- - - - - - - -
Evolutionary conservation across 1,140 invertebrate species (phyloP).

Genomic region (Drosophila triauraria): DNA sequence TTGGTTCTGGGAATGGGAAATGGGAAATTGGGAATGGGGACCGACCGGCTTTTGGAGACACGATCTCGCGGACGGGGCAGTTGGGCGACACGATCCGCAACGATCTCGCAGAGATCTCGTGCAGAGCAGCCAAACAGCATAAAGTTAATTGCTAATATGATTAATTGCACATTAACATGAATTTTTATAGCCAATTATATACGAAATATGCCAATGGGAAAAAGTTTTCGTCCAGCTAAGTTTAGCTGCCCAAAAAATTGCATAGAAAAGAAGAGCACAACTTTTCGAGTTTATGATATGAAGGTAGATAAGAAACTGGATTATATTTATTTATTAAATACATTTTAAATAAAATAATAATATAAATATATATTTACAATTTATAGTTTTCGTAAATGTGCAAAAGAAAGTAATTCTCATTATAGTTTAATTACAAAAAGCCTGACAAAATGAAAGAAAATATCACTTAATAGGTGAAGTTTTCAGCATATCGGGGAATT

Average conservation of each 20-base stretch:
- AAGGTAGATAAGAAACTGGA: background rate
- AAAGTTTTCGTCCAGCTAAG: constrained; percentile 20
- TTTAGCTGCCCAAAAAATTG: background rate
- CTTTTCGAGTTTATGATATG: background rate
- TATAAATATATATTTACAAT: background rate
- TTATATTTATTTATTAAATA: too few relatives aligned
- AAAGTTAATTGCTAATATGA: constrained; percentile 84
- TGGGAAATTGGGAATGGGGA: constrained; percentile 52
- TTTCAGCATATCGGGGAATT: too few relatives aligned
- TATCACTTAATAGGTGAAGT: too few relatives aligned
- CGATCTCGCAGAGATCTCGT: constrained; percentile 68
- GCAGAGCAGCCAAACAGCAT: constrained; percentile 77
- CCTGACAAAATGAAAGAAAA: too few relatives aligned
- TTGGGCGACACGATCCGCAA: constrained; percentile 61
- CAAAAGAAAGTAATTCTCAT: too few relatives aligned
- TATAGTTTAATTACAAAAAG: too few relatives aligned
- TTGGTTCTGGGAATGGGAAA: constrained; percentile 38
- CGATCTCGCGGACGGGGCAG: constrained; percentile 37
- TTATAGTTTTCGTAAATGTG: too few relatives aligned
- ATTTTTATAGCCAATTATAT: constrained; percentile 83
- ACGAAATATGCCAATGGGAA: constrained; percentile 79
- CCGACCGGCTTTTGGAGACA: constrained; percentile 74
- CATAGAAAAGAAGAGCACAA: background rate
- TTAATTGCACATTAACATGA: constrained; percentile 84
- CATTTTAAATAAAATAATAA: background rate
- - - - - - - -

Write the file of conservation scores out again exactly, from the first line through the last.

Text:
Evolutionary conservation across 1,140 invertebrate species (phyloP).

Genomic region (Drosophila triauraria): DNA sequence TTGGTTCTGGGAATGGGAAATGGGAAATTGGGAATGGGGACCGACCGGCTTTTGGAGACACGATCTCGCGGACGGGGCAGTTGGGCGACACGATCCGCAACGATCTCGCAGAGATCTCGTGCAGAGCAGCCAAACAGCATAAAGTTAATTGCTAATATGATTAATTGCACATTAACATGAATTTTTATAGCCAATTATATACGAAATATGCCAATGGGAAAAAGTTTTCGTCCAGCTAAGTTTAGCTGCCCAAAAAATTGCATAGAAAAGAAGAGCACAACTTTTCGAGTTTATGATATGAAGGTAGATAAGAAACTGGATTATATTTATTTATTAAATACATTTTAAATAAAATAATAATATAAATATATATTTACAATTTATAGTTTTCGTAAATGTGCAAAAGAAAGTAATTCTCATTATAGTTTAATTACAAAAAGCCTGACAAAATGAAAGAAAATATCACTTAATAGGTGAAGTTTTCAGCATATCGGGGAATT

Average conservation of each 20-base stretch:
- AAGGTAGATAAGAAACTGGA: background rate
- AAAGTTTTCGTCCAGCTAAG: constrained; percentile 20
- TTTAGCTGCCCAAAAAATTG: background rate
- CTTTTCGAGTTTATGATATG: background rate
- TATAAATATATATTTACAAT: background rate
- TTATATTTATTTATTAAATA: too few relatives aligned
- AAAGTTAATTGCTAATATGA: constrained; percentile 84
- TGGGAAATTGGGAATGGGGA: constrained; percentile 52
- TTTCAGCATATCGGGGAATT: too few relatives aligned
- TATCACTTAATAGGTGAAGT: too few relatives aligned
- CGATCTCGCAGAGATCTCGT: constrained; percentile 68
- GCAGAGCAGCCAAACAGCAT: constrained; percentile 77
- CCTGACAAAATGAAAGAAAA: too few relatives aligned
- TTGGGCGACACGATCCGCAA: constrained; percentile 61
- CAAAAGAAAGTAATTCTCAT: too few relatives aligned
- TATAGTTTAATTACAAAAAG: too few relatives aligned
- TTGGTTCTGGGAATGGGAAA: constrained; percentile 38
- CGATCTCGCGGACGGGGCAG: constrained; percentile 37
- TTATAGTTTTCGTAAATGTG: too few relatives aligned
- ATTTTTATAGCCAATTATAT: constrained; percentile 83
- ACGAAATATGCCAATGGGAA: constrained; percentile 79
- CCGACCGGCTTTTGGAGACA: constrained; percentile 74
- CATAGAAAAGAAGAGCACAA: background rate
- TTAATTGCACATTAACATGA: constrained; percentile 84
- CATTTTAAATAAAATAATAA: background rate